Justin Bieber ‘naked video’ scam on Pinterest and Facebook

Pinterest new 300x256 Justin Bieber naked video scam on Pinterest and Facebook

Justin Bieber 'naked video' scam

Scammers are taking advantage of the high visibility of images on Pinterest – in this case a supposed naked Bieber video – to steer users to a scam on Facebook as part of the growing trend to cross-network sneakiness. “In this case, a Pin apparently featuring Justin Bieber splashing his way out of the ocean with no clothes on has popped up to take Pinterest users to a Facebook page that’s supposed to host the Bieber images,” it said. But the final stop turns out to be yet another survey maze, it added. It said that while scams centered on sex and Bieber are not new, this appeared to be the first cross-platform scam from Pinterest to Facebook. An earlier scam had gone the opposite direction, steering Facebook users to Pinterest. “This twist of technique is probably due to scammers’ key advantage on Pinterest: the very high impact of visual content makes it relatively easy for scams to spread, text-based social engineering techniques being almost unnecessary,” it said. BitDefender added the newest scam appears to target people highly active on online social platforms – “more precisely the overlap between the Facebook and the Pinterest crowds.” “As predictions about scams migrating from one platform to another and even building cross-platform malicious links are gradually confirmed, raising awareness about the existence of social scams and about the main baits they are likely to use is crucial. Despite the countless warnings against and lessons on social e-threats, scam history appears to repeat… with a twist,” it added.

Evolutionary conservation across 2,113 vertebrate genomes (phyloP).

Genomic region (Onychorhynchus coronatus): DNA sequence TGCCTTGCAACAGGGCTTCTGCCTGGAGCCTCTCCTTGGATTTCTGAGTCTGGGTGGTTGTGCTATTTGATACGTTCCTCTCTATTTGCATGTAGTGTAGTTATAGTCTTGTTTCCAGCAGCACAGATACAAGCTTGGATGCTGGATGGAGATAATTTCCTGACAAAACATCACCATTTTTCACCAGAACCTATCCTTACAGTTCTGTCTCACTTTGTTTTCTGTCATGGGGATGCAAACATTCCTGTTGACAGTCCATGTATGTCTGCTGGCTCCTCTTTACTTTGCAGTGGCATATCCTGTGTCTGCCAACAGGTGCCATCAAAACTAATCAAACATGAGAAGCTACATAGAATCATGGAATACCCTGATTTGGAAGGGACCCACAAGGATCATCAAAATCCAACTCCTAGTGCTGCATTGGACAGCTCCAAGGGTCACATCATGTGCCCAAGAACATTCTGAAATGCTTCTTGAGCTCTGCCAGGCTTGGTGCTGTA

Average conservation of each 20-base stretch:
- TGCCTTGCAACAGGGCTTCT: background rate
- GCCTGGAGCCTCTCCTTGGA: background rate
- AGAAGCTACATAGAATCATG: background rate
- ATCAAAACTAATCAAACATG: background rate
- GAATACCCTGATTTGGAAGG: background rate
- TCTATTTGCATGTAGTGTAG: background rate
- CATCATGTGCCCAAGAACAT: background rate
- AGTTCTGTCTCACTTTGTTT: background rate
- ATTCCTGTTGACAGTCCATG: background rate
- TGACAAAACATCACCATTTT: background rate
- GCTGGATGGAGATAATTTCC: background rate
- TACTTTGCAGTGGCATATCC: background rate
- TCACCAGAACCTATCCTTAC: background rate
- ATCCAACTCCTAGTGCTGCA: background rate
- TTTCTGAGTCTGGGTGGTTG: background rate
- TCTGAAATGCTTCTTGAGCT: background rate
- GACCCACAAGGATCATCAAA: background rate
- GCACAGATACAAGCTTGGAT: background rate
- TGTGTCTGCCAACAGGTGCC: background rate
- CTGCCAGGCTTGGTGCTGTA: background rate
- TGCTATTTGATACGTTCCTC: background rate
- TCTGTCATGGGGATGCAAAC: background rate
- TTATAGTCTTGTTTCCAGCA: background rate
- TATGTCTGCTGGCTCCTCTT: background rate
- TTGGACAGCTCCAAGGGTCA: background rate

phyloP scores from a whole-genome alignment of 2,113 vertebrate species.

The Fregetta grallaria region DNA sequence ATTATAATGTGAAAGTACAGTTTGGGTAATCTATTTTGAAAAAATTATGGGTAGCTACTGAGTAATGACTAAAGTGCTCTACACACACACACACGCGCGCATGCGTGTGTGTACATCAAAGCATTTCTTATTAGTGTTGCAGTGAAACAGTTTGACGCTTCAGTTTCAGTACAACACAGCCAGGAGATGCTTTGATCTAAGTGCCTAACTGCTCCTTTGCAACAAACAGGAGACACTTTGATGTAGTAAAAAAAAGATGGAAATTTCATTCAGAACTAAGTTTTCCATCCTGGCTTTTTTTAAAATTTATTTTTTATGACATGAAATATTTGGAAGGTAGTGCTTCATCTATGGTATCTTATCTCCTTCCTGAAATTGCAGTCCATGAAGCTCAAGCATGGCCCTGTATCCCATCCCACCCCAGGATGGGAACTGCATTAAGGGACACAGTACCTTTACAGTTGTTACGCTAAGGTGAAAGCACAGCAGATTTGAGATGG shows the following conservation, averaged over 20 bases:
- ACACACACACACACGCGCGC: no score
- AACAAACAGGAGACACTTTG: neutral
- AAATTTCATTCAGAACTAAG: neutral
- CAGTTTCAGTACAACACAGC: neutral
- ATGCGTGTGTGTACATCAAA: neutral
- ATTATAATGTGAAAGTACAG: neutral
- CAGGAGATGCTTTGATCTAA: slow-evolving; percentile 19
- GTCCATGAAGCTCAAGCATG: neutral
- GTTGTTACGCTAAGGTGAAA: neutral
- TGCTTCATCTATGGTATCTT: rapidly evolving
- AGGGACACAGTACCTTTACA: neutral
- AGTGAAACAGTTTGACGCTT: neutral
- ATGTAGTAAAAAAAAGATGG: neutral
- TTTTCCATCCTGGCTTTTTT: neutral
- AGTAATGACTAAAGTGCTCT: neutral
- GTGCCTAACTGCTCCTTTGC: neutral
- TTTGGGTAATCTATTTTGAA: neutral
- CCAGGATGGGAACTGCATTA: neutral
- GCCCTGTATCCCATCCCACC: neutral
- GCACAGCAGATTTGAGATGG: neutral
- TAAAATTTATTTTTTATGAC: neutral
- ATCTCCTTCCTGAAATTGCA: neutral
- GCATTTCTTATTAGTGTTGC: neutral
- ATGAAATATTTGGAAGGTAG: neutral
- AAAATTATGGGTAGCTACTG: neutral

Pinterest again 4 300x278 Justin Bieber naked video scam on Pinterest and Facebook

Justin Bieber 'naked video' scam 1

Though scams centered on sex and Justin Bieber have already gained a spot in the scam hall of fame, this appears to be the scammers’ first such connection across platforms. A previous scam wave was built on a reverse model, with Facebook (ads) steering to a Pinterest destination. This twist of technique is probably due to scammers’ key advantage on Pinterest: the very high impact of visual content makes it relatively easy for scams to spread, text-based social engineering techniques being almost unnecessary. The second element of novelty here is that the scam targets people highly active on online social platforms, more precisely the overlap between the Facebook and the Pinterest crowds. As predictions about scams migrating from one platform to another and even building cross-platform malicious links are gradually confirmed, raising awareness about the existence of social scams and about the main baits they are likely to use is crucial. Despite the countless warnings against and lessons on social e-threats, scam history appears to repeat…with a twist. This article is based on the technical information provided courtesy of Tudor Florescu, BitDefender Online Threats Analyst All product and company names mentioned herein are for identification purposes only and are the property of, and may be trademarks of, their respective owners.

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